The “private school” taunting I would occassionally hear reminded me of how Daryl was treated when he came home to hang out with his friends in Michael Jackson’s “Bad” video. In a similar manner to what the Wesley Snipes character said to Jackson’s character in one scene, people thought I was “different” because of that “cissy school” that I went to.
I know many of us carry certain stigmas or have certain attributes that make us the target of ridicule in our everyday lives, so my experiences were by no means anything unusual, although kind of annoying. I really can’t even complain when I compare my experiences with that of other people I knew. Kids could be pretty cruel to each other and my being pointed to as “different” couldn’t really compare to the mean-spirited way black kids taunted each other if someone’s hair was considered “too nappy” or someone’s skin was “too black”. Some of the worst taunting I had seen was when a black boy was labeled as a “cissy” by other other boys. It was rare, but it happened.
In retrospect, as I wrote above, the taunting I experienced was actually mild. I never got beat up or even felt the threat of getting beat up, but it was one of the only times I can think of when I was the target of some sort of harassment because of something that made me “different” from everyone else.
I reflect on those times in my life as a child because whenever I read stories about the way followers of religions such as Candomblé or Umbanda are treated, I know that I never had it that bad. Even wearing a school uniform to school everyday, I never had the feeling of being under threat of violence because of what my clothes represented. Wearing clothes of the Candomblé or Umbanda could actually be dangerous in some neighborhoods of Brazil. The misunderstandings about African-origin religions are rampant in Brazil, and because of the media, stereotypes and misinformation continue to distort the nation’s views of these religions.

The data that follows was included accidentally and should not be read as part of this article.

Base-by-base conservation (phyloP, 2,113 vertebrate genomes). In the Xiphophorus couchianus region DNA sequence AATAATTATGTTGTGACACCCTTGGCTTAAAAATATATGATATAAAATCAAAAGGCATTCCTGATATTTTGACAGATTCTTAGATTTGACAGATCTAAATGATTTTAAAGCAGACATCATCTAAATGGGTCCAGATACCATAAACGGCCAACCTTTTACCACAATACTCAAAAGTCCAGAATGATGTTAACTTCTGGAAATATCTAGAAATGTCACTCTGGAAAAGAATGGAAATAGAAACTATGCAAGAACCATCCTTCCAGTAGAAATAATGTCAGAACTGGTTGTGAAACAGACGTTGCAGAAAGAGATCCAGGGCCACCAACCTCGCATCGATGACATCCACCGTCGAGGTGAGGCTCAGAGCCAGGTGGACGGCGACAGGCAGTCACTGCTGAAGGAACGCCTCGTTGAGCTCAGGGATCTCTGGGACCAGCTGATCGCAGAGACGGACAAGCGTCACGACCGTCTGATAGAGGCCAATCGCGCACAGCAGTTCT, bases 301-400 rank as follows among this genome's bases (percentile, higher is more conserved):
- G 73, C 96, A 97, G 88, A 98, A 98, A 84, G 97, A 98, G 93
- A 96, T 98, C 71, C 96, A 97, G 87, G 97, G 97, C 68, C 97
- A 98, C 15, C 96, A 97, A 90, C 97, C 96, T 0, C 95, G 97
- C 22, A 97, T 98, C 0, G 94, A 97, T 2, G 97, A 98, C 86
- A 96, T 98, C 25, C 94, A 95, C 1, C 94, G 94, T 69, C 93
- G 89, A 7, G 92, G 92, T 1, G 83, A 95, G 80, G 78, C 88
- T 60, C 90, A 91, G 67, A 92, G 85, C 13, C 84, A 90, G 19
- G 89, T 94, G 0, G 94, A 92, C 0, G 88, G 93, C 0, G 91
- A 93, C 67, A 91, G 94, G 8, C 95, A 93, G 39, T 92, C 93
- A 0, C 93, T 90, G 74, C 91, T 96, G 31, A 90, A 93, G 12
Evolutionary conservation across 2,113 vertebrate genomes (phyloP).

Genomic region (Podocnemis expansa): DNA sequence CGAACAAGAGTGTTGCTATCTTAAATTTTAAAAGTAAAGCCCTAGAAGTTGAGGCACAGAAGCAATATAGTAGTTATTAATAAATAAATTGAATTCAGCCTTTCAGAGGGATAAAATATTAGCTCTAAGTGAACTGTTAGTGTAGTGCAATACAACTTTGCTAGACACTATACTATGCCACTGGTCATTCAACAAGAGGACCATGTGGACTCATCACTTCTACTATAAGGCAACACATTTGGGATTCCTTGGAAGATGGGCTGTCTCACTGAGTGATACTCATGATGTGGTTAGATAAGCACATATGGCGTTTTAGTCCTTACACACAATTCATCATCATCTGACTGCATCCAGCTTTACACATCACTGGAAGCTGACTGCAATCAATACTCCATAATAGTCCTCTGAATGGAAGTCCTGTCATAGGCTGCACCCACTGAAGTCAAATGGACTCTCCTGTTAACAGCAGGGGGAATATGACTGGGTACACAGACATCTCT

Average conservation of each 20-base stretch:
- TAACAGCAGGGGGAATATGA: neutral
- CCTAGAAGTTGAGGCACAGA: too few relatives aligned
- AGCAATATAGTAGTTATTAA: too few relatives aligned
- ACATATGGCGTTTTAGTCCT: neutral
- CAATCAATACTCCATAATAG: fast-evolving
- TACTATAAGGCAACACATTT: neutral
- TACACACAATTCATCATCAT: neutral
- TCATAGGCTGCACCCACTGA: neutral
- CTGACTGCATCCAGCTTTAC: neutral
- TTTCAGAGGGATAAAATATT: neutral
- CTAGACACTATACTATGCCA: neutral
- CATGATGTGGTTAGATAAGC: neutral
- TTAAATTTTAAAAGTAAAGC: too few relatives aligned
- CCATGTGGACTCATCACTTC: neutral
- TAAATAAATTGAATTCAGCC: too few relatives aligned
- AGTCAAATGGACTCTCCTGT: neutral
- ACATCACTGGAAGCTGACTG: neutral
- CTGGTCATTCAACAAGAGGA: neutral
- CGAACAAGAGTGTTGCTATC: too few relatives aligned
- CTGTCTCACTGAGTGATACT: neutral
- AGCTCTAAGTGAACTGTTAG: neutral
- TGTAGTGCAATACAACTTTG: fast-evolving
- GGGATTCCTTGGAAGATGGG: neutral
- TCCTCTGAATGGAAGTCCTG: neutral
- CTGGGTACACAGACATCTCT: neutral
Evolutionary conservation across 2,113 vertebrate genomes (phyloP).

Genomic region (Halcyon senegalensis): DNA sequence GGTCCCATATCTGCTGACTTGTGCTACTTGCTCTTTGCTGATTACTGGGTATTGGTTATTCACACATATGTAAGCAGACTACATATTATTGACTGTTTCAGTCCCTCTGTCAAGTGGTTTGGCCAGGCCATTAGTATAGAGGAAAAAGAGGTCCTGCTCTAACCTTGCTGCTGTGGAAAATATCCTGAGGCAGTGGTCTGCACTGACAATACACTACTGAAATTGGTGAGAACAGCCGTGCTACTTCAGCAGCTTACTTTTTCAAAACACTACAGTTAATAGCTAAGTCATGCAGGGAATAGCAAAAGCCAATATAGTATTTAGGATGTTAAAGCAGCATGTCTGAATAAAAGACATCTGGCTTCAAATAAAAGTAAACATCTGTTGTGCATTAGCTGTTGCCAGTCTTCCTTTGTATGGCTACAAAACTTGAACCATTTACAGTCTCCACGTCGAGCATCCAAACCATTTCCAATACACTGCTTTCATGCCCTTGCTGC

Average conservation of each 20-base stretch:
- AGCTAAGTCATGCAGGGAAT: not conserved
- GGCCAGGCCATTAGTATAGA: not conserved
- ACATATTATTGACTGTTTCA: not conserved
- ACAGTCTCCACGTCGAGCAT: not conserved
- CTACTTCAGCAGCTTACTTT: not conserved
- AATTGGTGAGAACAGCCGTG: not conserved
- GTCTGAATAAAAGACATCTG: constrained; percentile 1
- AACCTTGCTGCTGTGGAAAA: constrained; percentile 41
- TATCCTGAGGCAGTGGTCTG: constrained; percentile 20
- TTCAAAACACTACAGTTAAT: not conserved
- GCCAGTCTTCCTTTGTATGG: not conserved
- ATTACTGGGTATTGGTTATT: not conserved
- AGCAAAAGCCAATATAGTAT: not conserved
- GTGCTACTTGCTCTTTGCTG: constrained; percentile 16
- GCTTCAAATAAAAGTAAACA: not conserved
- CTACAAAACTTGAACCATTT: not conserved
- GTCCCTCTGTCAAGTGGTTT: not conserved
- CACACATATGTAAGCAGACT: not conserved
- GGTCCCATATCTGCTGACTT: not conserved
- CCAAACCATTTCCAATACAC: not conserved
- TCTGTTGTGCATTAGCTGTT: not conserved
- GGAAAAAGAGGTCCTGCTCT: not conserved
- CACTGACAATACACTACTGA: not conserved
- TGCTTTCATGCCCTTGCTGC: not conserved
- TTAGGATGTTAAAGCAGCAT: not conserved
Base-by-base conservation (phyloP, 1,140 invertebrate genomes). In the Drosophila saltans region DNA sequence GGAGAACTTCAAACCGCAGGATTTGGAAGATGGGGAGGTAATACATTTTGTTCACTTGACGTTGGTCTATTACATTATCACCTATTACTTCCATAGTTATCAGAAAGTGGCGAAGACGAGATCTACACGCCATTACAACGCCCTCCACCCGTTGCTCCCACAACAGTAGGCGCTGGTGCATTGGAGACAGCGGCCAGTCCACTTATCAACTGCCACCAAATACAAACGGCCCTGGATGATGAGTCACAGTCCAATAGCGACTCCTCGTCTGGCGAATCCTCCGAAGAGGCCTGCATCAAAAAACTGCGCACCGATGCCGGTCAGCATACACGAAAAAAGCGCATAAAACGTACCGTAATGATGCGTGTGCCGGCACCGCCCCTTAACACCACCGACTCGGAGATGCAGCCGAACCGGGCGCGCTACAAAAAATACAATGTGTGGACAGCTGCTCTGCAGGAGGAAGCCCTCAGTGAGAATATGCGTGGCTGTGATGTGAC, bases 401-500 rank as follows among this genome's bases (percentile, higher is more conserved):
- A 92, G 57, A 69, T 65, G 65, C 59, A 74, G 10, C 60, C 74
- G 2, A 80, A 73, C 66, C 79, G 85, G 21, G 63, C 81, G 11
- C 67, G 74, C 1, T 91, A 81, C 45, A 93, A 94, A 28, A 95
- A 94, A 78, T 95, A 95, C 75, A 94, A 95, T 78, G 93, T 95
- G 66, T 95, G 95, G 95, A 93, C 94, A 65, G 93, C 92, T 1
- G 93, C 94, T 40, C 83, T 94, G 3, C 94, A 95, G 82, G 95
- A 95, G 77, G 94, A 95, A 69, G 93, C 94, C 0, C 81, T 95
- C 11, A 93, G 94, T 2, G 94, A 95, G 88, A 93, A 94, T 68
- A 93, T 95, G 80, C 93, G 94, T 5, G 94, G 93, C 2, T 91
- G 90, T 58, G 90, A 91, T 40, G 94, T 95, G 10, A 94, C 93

Mad respect for people who don’t let ignorance deter them from following what they believe in.
Fighting Religious Intolerance and the reality is still this: “They kill us in the name of Jesus”
By Rick Trindade
On January 21st, Brazil celebrated the National Day for Combating Religious Intolerance. Instituted by Law no. 11.635/200, the day was created in homage to Mãe (Mother) Gilda, of the Ilê Abassá de Ogum terreiro (temple) in Bahia. The Ialorixá (priestess) was a victim of religious intolerance and experienced a worsening of her health problems after suffering attacks of hatred, verbal and physical aggression from a group of people of another religion. Intolerance that Mãe Gilda still suffers even after her death. A bust, which pays homage to the Ialorixá, located in the neighborhood of Itapuã, in Salvador, Bahia, has already suffered vandalism twice.
Brazil is a mixed country, with a diversity of religions. Among them, Candomblé and Umbanda. Candomblé is an Afro-Brazilian religion with different African cultural elements, brought at the time of slavery. There is information that states that Umbanda was created in Brazil in 1908. The religion syncretizes elements of African cults with elements of indigenous religions, Catholicism and Kardecist spiritism.
Afro-Brazilian beliefs are the main target of religious intolerance in our country. Adherents of Candomblé and Umbanda, besides having to deal with looks of judgment and in many cases physical violence as well, still deal with the possibility of having their terreiros (temples) invaded and vandalized.